# Calculus: Change the Cartesian Integral into an Equivalent Polar Integral

**Change the Cartesian Integral into an equivalent polar integral then evaluate the polar integral.**

Given Cartesian Integral: ∫0-1∫0-sqrt(1-y^2) (x^2 + y^2) dxdy

Start by substituting x = rcosΘ and y = rsinΘ

Now find the polar limits of integration for the boundary of R (the area we’re trying to evaluate). Start by sketching the region R and the bounding curve.

Find the R limits by drawing an imaginary ray from the origin through R. Where the ray first enters R is the lower boundary and where the ray leaves R is the upper boundary.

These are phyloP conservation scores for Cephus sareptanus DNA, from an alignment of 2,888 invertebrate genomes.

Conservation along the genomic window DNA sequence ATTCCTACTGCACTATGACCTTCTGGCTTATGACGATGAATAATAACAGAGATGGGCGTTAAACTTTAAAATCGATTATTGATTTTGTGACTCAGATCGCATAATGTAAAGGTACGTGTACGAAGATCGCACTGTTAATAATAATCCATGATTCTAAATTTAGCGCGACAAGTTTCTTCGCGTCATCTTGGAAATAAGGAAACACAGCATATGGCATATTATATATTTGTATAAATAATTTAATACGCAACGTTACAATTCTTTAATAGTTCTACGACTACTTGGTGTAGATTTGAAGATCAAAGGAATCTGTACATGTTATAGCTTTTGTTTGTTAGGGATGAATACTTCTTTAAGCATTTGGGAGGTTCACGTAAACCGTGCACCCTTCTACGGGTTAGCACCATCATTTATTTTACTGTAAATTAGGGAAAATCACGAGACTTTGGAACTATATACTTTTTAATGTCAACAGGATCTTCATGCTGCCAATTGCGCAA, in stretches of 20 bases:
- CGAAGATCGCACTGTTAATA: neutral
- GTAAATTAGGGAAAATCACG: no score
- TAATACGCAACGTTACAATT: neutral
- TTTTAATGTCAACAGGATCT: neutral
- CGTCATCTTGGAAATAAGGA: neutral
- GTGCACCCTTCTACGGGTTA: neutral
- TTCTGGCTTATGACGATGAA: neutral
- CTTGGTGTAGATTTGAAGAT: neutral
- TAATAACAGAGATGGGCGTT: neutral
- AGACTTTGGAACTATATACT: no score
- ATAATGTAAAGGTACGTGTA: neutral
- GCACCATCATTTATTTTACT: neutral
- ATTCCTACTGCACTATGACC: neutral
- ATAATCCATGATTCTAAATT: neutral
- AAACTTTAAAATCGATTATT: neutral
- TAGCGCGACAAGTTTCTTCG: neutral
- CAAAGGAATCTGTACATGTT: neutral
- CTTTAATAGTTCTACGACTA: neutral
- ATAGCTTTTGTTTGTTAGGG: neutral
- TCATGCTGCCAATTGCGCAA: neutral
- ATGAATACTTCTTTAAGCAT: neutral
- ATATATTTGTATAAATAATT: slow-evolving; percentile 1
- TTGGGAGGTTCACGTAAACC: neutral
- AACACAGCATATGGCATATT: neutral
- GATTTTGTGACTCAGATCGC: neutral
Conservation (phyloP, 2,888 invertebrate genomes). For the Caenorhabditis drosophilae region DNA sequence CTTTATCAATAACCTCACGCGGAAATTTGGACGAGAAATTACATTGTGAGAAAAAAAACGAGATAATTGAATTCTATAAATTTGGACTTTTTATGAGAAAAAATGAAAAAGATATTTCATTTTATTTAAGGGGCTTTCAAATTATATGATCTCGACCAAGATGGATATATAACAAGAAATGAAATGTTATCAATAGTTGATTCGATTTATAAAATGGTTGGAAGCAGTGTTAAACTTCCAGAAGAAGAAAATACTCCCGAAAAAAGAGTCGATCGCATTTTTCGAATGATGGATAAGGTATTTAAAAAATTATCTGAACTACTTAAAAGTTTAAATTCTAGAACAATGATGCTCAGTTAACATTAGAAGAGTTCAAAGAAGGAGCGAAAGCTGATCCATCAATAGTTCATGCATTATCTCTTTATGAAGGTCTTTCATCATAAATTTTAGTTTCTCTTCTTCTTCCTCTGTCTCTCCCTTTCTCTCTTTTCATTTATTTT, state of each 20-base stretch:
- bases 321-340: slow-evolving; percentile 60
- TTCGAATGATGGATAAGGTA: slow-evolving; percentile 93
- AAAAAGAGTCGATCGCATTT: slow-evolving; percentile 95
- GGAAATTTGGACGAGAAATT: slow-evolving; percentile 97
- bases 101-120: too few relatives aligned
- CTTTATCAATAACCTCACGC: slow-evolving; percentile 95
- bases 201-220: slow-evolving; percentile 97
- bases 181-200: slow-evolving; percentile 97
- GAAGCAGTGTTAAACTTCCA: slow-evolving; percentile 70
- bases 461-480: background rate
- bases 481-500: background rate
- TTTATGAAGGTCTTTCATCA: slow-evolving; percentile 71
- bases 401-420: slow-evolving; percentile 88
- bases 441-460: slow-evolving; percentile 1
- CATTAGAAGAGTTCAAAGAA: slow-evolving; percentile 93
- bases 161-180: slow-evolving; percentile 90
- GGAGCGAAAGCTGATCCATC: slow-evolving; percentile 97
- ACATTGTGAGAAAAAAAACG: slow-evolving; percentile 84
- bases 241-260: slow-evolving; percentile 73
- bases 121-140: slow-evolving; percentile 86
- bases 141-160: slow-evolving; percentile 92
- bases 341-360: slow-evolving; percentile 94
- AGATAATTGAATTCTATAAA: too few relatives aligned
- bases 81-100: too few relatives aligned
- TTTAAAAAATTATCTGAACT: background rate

Theta is found as the largest and smallest angle between the imaginary ray and the x-axis that the ray must make to encompass the entirety of region R.

Now replace dxdy with r drdΘ. Note that this extra r will be multiplied by the original equation.

So, with 0 <= Θ <= pi/2 and 0<= r <= 1, we get the polar integral

∫0-pi/2∫0-1 ( (rcosΘ)^2 + (rsinΘ)^2 ) * r drdΘ

Simplifying this using the trigonometric identity sin(x)^2 + cos(x)^2 = 1, we get:

**Integral in Polar Form: **∫0-pi/2 ∫0-1 r^3 drdΘ

Evaluate the integral as follows:

∫0-pi/2 ( r^4)/4 |0-1 dΘ

∫0-pi/2 1/4 dΘ -> Θ/4 |0 – pi/2 = pi/8

**Answer: pi/8**